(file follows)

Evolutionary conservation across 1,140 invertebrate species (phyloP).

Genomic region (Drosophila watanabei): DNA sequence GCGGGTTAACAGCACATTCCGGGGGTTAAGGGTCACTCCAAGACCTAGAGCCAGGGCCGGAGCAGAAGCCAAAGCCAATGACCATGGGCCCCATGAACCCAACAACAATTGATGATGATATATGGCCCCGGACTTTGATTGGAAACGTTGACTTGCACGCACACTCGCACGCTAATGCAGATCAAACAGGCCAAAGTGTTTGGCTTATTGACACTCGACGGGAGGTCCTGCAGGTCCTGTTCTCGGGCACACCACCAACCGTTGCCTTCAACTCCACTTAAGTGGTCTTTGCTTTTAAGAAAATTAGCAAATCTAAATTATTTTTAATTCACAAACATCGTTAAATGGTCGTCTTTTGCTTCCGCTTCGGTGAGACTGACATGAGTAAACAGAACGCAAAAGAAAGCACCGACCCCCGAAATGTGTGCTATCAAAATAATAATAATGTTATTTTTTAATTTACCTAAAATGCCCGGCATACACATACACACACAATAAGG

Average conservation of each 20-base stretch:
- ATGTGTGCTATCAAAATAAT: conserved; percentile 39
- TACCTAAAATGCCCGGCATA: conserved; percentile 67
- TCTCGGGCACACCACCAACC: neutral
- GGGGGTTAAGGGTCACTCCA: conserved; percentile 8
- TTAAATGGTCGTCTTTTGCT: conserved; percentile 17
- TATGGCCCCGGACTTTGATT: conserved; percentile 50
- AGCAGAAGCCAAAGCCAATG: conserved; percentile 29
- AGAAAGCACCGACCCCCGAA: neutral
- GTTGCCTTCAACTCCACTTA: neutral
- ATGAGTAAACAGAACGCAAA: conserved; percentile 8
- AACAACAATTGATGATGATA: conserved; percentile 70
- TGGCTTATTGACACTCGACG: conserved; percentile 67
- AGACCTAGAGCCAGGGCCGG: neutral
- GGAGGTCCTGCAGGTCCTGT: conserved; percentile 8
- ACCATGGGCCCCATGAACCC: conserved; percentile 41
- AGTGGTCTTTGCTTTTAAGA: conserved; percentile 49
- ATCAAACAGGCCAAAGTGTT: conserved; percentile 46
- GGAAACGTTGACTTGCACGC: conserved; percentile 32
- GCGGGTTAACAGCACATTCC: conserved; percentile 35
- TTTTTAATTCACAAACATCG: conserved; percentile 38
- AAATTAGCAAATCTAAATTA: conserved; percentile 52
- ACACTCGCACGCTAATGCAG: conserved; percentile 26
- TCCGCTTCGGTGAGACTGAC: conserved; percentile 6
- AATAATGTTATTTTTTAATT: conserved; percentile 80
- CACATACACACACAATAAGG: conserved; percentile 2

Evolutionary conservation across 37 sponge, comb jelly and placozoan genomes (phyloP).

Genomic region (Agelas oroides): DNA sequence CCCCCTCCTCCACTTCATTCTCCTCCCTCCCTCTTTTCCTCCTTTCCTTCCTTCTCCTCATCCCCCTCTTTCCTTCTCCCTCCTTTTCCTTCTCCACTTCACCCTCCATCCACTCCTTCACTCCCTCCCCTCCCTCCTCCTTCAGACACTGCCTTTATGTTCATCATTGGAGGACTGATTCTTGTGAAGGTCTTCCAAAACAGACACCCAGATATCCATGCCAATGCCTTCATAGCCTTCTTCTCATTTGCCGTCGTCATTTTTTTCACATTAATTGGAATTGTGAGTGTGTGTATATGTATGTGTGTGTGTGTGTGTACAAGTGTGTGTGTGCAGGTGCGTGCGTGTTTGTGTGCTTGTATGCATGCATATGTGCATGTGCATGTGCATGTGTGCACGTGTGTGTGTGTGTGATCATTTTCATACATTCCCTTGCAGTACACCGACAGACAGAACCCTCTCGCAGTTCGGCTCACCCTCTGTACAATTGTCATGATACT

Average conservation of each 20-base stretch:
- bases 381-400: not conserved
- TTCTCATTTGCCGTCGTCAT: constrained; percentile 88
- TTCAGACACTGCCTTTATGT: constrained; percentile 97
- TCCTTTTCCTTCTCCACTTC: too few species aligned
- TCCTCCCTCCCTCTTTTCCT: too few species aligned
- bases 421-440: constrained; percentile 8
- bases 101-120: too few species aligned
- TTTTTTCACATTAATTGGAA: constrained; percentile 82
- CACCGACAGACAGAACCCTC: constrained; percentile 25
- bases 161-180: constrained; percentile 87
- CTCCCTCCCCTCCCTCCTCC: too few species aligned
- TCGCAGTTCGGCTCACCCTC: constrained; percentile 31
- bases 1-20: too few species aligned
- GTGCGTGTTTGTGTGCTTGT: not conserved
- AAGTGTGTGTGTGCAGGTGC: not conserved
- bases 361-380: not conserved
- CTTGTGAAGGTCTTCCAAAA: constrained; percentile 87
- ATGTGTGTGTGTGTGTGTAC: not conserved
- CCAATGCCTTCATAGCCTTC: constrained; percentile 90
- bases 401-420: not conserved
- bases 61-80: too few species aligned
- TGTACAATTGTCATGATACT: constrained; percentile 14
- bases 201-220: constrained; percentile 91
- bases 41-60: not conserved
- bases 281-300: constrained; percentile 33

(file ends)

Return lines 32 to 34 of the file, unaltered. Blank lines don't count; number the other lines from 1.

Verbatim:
- bases 381-400: not conserved
- TTCTCATTTGCCGTCGTCAT: constrained; percentile 88
- TTCAGACACTGCCTTTATGT: constrained; percentile 97